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originally posted by: rival
It's impossible to prove...he risks nothing.

Humans have an effect on the climate.

The only question is whether that effect poses a risk
worth taking action against.


G,DAY MATE
YES your comment has much merit we should all do as much as possible to keep our part of the world cleen and free from as much pollution as possible
if not for our own sakes then for the sake and health of those that come after us
but i do like the idea of thorium reactors. oh well



posted on Jun, 30 2014 @ 07:30 PM
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30,000 bucks?Thats not worth breaking a sweat over!Make it 30 million then,maybe.Meanwhile,global warming is a buncha baloney!



posted on Jun, 30 2014 @ 08:01 PM
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a reply to: Denoli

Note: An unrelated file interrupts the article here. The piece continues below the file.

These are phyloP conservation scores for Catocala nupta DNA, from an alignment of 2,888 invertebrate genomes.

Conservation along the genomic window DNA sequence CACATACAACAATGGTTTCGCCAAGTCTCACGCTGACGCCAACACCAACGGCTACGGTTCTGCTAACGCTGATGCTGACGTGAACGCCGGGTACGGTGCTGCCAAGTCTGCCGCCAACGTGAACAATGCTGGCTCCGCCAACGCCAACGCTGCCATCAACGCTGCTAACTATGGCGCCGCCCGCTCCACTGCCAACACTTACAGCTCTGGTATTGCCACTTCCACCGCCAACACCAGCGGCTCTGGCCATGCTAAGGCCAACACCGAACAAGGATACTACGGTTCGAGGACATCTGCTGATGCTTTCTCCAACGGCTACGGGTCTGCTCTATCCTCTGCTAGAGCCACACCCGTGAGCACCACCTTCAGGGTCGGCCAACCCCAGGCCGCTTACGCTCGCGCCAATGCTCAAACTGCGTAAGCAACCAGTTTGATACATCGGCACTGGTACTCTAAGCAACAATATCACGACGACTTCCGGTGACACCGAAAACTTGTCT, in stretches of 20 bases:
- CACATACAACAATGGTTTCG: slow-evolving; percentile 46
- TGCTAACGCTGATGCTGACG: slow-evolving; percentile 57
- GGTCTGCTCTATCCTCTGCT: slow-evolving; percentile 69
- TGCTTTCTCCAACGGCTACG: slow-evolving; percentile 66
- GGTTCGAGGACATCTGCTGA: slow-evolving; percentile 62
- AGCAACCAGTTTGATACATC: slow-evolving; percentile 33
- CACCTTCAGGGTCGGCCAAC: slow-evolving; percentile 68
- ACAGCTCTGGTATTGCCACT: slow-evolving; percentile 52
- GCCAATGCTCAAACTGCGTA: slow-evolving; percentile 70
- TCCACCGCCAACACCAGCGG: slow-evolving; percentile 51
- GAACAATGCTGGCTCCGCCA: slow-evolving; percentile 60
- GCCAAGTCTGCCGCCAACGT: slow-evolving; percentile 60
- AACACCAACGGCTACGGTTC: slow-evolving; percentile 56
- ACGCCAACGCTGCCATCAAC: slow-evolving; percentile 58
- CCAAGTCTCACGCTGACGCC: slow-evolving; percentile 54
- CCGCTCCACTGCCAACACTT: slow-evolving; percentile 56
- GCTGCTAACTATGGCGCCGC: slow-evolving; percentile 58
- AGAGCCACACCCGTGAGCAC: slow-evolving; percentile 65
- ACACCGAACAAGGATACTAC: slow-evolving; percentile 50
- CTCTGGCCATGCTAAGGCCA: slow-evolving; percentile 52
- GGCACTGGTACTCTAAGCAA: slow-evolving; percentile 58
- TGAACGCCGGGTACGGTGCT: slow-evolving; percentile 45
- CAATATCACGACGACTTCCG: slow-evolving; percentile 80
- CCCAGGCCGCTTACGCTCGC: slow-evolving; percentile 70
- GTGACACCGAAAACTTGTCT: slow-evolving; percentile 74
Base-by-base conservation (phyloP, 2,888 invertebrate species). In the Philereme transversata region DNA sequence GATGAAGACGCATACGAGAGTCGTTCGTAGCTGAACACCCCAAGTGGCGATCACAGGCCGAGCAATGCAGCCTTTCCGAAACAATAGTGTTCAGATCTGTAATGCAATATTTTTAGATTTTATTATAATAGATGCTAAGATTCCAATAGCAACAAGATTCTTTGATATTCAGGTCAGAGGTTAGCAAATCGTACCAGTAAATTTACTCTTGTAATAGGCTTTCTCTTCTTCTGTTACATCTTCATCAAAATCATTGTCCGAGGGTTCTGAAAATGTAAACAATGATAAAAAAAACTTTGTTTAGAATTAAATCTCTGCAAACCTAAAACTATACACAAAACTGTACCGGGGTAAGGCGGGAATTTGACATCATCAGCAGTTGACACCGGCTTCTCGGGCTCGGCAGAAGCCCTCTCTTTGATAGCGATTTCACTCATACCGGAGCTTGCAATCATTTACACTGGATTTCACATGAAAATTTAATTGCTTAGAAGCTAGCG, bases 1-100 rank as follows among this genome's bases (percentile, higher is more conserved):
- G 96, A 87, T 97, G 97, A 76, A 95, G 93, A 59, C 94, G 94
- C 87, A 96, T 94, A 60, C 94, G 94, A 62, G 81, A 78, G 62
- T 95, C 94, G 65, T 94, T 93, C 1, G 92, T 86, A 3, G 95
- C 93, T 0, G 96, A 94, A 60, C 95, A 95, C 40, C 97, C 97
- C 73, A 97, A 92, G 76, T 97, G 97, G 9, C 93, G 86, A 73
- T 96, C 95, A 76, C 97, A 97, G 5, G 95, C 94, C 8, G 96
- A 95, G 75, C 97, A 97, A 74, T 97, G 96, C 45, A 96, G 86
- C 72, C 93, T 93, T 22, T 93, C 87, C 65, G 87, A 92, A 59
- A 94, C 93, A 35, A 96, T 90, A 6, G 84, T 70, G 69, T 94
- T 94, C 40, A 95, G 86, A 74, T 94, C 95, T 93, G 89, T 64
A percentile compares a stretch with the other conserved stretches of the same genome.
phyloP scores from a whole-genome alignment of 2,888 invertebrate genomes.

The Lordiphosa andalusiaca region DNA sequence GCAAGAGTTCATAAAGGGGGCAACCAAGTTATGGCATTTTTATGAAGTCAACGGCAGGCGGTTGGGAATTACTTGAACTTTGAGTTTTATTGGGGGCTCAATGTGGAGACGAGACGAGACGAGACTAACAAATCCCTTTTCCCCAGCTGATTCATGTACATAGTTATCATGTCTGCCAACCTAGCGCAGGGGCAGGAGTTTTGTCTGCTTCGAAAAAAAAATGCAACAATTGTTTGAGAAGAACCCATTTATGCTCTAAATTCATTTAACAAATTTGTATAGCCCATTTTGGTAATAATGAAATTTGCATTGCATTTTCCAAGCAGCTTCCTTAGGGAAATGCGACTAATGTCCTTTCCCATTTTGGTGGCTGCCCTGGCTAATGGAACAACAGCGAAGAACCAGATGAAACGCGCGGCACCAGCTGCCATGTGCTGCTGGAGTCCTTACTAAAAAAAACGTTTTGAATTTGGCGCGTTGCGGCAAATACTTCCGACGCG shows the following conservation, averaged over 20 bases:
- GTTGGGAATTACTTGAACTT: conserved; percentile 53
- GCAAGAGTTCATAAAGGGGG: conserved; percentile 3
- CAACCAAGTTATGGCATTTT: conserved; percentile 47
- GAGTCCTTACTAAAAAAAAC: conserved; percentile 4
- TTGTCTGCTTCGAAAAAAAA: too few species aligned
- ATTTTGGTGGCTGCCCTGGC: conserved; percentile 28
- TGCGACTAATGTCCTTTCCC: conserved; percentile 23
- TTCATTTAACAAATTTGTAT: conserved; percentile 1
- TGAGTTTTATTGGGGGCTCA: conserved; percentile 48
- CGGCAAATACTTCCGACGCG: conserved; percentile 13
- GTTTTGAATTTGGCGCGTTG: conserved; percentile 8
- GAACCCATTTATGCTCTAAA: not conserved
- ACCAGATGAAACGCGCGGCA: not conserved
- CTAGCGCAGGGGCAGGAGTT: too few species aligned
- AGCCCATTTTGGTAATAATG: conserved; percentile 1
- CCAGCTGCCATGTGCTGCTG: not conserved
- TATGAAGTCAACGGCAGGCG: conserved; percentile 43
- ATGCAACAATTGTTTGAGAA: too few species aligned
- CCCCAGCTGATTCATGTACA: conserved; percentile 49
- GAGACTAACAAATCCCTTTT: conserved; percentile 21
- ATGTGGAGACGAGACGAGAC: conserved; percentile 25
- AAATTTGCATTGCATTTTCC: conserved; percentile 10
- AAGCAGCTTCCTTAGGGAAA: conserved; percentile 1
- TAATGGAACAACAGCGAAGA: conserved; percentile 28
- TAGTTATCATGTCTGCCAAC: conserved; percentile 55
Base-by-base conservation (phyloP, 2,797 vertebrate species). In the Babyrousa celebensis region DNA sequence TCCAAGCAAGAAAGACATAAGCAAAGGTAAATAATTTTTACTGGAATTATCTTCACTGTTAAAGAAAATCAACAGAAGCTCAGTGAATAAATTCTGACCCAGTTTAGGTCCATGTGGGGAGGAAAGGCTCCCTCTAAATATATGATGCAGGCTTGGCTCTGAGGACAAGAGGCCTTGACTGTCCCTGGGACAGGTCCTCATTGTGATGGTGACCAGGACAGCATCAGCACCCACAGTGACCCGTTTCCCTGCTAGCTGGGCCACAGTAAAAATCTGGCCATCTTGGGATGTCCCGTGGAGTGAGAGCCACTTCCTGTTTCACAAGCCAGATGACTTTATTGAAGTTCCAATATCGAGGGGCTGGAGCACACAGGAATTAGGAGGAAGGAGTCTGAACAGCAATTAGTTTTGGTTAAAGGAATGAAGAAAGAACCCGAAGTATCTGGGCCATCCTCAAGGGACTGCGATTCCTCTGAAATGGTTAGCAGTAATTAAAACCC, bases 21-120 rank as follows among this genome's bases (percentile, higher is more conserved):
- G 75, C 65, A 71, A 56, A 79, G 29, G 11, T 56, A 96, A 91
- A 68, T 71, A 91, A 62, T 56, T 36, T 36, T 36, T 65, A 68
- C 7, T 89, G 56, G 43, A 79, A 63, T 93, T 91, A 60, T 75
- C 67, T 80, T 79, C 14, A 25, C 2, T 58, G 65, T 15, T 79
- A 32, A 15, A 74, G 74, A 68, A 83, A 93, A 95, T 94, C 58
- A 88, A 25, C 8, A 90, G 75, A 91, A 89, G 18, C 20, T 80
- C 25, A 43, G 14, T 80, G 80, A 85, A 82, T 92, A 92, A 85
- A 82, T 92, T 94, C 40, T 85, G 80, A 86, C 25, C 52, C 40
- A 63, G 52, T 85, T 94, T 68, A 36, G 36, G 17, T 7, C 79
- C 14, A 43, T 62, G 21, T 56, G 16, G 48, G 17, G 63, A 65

Dr. Keating is not an Atmospheric Scientist, He is a Political Economist.



www.richmond.ac.uk...

Dr. Keating is buying a job of work. I guess.



posted on Jun, 30 2014 @ 09:23 PM
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I will give this guy Ten Million if he can prove he never participated in animal necrophilia. It's a blank check and soapbox posturing. Yet another example of intellectual dishonesty from the left.



posted on Jul, 1 2014 @ 05:34 AM
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originally posted by: abe froman
I will give this guy Ten Million if he can prove he never participated in animal necrophilia. It's a blank check and soapbox posturing. Yet another example of intellectual dishonesty from the left.
(Hides roadkill)

I need a solicitor before I'll answer any more questions



posted on Jul, 1 2014 @ 05:38 AM
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originally posted by: hydeman11
There are many factors that have contributed the major, global climactic changes on Earth in the past. Volcanic eruptions were a big one(of course, I'm including flood basalts as well)